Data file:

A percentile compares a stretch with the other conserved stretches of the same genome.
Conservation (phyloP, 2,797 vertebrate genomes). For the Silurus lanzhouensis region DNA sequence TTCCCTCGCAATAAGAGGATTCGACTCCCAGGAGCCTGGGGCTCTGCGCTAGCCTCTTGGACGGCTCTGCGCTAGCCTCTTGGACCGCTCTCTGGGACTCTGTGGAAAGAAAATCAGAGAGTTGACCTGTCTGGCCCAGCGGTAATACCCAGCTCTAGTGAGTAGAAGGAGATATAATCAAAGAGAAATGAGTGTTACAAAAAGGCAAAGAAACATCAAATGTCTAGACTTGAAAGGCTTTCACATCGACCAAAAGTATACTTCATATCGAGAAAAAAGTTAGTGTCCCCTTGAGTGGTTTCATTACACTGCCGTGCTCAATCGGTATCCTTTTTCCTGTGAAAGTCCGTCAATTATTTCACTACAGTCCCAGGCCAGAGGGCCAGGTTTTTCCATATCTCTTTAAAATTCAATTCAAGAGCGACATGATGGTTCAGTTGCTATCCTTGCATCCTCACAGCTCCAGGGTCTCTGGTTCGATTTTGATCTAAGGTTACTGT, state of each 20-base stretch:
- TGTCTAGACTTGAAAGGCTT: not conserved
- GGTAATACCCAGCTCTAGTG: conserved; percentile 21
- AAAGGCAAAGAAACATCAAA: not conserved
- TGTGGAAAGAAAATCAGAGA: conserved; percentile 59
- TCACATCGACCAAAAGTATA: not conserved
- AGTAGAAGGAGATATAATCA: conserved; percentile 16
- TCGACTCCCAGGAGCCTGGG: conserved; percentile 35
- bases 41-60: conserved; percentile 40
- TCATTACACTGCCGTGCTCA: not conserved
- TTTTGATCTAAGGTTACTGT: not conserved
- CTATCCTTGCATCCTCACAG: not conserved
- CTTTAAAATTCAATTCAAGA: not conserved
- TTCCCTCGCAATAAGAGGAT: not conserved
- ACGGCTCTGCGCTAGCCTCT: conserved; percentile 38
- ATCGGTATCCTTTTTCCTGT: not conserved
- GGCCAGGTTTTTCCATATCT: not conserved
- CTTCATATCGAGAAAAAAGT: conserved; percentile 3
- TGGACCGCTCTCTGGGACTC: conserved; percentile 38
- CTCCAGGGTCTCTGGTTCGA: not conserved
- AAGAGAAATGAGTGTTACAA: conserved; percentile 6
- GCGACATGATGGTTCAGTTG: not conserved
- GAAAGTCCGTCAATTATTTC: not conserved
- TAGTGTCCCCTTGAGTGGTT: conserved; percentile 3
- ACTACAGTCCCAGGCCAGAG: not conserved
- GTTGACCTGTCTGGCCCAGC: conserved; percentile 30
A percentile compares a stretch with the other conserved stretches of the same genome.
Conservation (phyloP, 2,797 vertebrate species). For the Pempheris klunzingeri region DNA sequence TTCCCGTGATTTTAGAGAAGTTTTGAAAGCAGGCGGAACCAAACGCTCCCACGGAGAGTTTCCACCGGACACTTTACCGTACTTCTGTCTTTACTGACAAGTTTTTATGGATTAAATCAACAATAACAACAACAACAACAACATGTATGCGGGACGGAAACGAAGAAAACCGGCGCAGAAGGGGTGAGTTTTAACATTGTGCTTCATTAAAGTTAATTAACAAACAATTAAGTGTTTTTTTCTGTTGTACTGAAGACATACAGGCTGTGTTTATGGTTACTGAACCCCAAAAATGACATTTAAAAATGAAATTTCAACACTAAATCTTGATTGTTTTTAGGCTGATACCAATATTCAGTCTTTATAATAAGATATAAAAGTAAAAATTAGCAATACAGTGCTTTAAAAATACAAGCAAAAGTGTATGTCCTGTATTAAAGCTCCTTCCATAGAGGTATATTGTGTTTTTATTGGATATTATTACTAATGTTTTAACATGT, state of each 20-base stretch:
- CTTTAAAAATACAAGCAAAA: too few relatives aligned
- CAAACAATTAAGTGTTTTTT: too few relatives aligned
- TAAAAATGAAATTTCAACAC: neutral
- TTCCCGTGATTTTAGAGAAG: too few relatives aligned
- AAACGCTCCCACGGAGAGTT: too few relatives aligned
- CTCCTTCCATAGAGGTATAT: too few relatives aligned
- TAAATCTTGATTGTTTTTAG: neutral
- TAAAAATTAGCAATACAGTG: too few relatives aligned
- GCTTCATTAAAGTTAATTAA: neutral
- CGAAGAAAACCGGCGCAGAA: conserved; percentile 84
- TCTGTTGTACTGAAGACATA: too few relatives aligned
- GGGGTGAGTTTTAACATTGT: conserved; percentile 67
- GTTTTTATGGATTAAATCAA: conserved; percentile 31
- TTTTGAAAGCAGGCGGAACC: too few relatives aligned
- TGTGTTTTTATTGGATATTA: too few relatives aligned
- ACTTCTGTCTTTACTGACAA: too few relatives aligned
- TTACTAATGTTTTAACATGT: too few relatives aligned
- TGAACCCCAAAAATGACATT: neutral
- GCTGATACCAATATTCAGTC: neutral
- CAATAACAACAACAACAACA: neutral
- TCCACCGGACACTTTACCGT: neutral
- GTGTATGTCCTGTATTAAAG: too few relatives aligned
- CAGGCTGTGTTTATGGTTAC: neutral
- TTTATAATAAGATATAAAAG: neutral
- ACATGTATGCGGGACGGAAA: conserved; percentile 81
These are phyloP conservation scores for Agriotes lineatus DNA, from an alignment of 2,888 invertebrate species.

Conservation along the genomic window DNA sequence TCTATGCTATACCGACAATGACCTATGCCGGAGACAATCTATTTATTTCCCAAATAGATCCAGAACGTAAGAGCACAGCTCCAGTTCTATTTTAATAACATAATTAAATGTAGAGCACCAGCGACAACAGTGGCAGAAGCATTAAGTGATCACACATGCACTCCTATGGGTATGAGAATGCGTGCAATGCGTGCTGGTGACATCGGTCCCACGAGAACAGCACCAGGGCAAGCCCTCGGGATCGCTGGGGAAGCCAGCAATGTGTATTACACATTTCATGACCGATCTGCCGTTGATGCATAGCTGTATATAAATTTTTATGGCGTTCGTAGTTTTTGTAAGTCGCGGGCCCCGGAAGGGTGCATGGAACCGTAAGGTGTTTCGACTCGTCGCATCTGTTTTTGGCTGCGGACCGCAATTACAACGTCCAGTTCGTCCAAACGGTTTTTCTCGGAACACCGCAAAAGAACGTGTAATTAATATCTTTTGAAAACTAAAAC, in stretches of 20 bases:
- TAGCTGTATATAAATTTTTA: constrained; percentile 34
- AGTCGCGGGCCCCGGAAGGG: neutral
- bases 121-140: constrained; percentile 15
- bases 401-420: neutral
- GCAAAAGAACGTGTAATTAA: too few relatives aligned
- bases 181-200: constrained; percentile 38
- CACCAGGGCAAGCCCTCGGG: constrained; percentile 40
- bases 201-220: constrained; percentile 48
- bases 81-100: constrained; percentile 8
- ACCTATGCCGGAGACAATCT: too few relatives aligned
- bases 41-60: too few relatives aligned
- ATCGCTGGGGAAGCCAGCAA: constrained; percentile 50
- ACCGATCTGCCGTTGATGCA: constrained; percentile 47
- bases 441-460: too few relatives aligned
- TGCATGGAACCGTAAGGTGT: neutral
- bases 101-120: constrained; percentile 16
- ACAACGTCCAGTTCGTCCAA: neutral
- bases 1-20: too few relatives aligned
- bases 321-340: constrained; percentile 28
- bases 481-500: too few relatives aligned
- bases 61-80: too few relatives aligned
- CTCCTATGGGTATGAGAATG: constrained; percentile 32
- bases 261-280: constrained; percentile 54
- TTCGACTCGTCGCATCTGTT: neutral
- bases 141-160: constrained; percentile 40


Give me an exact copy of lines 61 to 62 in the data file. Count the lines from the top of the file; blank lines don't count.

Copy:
- GCAAAAGAACGTGTAATTAA: too few relatives aligned
- bases 181-200: constrained; percentile 38